fancy grocery business at Johnson and
Quadra Streets, where every union
man may teel sure he will be accorded
courteous treatment and fairplay.
This business waa formerly known
aB Erakine and Co., but Is now conducted under the name of Robert Erakine.
In "Fret" Amerieal
The   textile workers of Little Falls,
*M.Y.,   have been on strike for several
weeks, and the authorities are getting
tired   of the struggle.    Soup kitchens
have  been  opened by tbe strike committee,  and closed by the authorities.
Strikers,    men,   women   and   children,
are    beaten    and    assaulted   in   every
conceivable   way   of  thugs;   agitators
thrown   Into  Jail,  and organizers kept'
out   of  the  city.    Such Is the state of
affairs,  and  It overshadows the cruel-'
ties   perpetrated  by the authorities ln
the   late   Lawrence  strike.
"Insurance policies for the year
1913," eaya Fred Sturgess, "have been
especially revlaeu to cover emergen-
cles which have manifested them-
selves In the past year; lt is my be-
lief that the liberal policy now offered
by substantial companies will appeal
to many who have not In the past
seen the advlaablllty of Investing In
thla class of security." Mr. Sturgess
la well known In Victoria insurance
circles, having done much to effect the
present high standard of the policies
he handles. The 1918 policies may be
examined at the offices of F. Sturgess
and Co., 3)8 Pemberton Building.
This Arm also engages extensively In
real estate.
Looking backward one marvels at
the wonderful strides Victoria has
taken In Its march onward to the goal
of Its ambition. The metropolis ot the
Pacific North-west. Looking forward,
the future seems rosy and replete with
promises for a city of untold advantages and unlimited prosperity. In this
development no line of Industry bas
taken a more active part than the Victoria-Phoenix Brewery Co. With the
laboring man the quality of the beer
that he consumes Is an all Important
one, and where to secure the best is a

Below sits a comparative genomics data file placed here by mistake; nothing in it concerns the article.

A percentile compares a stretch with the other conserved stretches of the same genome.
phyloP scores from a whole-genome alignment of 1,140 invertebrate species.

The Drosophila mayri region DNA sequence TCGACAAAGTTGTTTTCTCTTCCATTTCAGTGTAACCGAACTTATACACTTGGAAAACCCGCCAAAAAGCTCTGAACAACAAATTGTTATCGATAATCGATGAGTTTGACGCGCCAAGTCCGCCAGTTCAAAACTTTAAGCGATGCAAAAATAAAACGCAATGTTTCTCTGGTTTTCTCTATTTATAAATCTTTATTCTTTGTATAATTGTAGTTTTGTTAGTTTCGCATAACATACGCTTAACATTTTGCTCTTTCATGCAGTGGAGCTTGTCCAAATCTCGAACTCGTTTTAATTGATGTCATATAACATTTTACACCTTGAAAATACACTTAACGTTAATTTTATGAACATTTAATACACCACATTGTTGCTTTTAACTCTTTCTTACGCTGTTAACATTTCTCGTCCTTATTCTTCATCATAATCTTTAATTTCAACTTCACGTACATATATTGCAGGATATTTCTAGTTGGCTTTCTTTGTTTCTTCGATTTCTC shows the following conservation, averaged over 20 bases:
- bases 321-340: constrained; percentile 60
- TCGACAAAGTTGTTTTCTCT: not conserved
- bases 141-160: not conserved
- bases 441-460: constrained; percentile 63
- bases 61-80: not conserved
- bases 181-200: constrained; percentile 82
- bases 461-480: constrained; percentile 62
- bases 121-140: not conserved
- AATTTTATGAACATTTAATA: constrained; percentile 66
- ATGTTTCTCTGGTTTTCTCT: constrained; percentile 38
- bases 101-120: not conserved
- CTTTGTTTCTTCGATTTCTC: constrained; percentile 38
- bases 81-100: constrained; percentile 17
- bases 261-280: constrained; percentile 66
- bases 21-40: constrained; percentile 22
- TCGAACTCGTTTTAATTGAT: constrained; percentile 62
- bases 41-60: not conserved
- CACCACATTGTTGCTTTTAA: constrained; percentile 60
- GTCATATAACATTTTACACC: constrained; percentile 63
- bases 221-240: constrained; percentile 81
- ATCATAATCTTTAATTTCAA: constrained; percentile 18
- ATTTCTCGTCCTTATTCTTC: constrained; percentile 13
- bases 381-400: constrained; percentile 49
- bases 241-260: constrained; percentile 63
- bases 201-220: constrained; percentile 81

matter of consideration to the man
who tolls at his trade for day's pay.
This brewery company produces beer
equal In flavor and purity to the finest
brews In Europe. The belt hopt and
malt are used and treated in auoh a
scientific manner as to result In a per-
feet beer. The management always
keep the output at the highest state of
perfection, and none Is placed on the
market until It Is thoroughly aged and
mellow. It has ever been the principle
of thli concern to furnish a perfect
brew, using the best material, regardless of cost. The plant la equipped
with every appliance and Improvement
modern science can suggest. In carrying on their immense business the
company has constant dealings with
the laboring classes, and we are
pleased to state the management has
many friends among the boys.
The Victoria-Phoenix Brewery Co.,
Ltd., Is a most dependable concern.
The officers are gentlemen of broad
minded policy and liberal where the
welfare of the community It at stake,
and are ever alert to promote the
prosperity of Victoria.
A aound, enterprising and prosper
ous westers financial concern Is the
Canada West Trust Co, Ltd, the head
office of which Ib situated at the corner
of Douglas and Yates Streets, Victoria,
The advantage of thla company tor
the opening of a savings account, for
appointment aa one's agent, trustee,